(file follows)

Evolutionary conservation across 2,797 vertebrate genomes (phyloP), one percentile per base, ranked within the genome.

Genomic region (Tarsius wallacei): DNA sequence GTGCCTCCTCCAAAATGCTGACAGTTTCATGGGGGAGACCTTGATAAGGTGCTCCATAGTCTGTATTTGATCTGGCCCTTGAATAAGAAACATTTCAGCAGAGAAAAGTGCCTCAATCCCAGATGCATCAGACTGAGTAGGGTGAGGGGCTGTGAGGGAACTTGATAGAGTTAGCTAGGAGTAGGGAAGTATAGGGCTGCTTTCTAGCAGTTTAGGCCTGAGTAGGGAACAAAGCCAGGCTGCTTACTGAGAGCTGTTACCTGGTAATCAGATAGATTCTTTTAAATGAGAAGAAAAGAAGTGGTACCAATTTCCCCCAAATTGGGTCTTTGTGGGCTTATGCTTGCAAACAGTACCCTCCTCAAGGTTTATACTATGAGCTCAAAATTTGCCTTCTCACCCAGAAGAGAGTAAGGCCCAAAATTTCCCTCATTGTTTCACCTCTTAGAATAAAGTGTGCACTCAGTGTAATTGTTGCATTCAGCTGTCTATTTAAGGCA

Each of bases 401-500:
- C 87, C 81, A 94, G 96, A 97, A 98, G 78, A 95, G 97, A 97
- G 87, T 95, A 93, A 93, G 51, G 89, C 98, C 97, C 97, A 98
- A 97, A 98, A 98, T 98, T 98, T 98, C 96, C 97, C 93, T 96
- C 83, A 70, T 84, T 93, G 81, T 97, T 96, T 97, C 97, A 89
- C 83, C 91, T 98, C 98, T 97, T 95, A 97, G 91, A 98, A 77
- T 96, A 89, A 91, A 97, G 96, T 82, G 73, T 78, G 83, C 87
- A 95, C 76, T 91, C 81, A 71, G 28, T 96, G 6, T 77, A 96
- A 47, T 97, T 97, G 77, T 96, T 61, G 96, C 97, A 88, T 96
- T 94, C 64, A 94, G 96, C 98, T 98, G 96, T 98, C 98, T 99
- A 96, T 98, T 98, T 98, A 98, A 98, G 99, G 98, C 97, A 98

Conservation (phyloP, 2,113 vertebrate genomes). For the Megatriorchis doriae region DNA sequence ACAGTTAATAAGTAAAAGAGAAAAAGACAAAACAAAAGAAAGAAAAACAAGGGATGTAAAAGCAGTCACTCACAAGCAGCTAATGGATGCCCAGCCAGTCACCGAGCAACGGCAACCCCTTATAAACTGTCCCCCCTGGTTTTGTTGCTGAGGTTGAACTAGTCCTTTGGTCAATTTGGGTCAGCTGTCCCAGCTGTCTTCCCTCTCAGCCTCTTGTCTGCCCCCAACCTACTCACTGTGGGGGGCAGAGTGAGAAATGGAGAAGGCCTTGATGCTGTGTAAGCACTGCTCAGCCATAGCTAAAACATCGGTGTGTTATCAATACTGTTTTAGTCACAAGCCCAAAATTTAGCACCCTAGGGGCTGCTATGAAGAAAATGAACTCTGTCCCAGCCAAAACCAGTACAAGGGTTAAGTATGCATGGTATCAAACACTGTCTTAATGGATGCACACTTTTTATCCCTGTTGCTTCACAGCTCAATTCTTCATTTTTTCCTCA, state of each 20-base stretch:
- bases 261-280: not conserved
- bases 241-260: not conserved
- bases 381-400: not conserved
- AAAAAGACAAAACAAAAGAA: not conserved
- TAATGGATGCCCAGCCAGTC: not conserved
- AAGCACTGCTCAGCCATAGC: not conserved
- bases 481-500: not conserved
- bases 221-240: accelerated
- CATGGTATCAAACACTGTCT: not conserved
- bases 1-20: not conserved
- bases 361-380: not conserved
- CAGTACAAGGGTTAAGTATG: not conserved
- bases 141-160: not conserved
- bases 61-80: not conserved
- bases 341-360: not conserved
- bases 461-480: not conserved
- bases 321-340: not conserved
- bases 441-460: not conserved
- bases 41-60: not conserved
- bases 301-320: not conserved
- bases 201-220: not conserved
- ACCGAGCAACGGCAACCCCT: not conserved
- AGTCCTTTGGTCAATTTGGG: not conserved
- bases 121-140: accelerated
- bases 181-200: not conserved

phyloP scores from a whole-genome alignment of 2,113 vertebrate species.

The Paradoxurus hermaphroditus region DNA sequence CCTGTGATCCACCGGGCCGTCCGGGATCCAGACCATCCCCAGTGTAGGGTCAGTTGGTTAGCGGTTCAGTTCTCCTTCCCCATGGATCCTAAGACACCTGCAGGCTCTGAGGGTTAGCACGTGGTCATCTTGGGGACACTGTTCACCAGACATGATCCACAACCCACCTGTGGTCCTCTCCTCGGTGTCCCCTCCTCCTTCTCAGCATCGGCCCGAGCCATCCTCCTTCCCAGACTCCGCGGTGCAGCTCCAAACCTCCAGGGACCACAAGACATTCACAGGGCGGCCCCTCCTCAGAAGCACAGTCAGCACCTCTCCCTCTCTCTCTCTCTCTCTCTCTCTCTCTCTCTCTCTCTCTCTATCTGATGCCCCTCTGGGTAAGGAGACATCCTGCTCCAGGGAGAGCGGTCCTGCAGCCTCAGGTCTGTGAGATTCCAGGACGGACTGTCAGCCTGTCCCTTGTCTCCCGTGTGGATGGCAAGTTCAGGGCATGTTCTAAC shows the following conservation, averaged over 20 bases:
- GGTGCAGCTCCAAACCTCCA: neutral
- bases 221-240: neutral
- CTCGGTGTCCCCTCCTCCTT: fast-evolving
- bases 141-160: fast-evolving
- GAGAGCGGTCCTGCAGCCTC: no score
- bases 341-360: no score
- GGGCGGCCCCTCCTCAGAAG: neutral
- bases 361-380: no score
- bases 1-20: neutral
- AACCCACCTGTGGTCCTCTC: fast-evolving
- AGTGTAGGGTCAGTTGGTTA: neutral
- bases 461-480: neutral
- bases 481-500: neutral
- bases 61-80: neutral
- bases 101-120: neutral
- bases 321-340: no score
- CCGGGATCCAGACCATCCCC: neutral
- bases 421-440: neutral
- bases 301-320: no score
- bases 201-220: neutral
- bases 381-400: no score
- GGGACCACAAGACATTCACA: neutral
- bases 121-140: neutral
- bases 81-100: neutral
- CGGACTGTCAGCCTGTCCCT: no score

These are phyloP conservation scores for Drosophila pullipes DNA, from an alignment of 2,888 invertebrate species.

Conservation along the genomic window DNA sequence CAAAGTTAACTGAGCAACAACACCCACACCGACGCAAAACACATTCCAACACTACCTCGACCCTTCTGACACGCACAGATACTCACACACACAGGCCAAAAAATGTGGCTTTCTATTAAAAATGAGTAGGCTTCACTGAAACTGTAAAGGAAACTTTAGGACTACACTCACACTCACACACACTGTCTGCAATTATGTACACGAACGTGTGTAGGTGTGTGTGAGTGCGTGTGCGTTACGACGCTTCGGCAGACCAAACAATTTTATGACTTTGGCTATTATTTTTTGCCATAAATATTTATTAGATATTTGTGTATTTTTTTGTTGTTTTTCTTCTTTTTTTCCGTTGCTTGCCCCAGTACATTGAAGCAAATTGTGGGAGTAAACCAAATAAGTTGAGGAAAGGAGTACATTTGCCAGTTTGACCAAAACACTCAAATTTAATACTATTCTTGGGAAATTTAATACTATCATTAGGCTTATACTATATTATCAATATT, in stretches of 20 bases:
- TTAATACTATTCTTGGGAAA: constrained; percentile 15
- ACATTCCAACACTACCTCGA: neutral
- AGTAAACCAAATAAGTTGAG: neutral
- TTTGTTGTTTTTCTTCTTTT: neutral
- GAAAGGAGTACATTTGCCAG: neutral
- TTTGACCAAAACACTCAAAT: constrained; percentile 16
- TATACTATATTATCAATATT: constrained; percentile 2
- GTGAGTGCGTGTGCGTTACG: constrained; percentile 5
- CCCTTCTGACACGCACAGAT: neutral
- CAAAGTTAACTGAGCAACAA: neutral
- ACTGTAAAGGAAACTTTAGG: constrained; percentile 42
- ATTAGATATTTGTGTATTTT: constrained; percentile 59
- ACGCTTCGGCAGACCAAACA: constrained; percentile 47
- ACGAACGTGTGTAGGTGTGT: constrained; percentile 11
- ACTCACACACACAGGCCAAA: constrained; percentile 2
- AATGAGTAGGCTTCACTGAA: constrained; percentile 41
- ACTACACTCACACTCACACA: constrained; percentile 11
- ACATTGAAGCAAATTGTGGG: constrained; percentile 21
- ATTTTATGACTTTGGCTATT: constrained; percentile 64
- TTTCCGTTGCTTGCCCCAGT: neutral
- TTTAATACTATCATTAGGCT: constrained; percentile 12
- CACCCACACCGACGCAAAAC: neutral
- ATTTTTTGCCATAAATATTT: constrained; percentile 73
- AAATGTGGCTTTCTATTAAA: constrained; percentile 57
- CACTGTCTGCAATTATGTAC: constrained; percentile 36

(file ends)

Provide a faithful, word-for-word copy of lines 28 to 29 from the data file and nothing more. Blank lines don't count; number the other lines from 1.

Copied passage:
- bases 61-80: not conserved
- bases 341-360: not conserved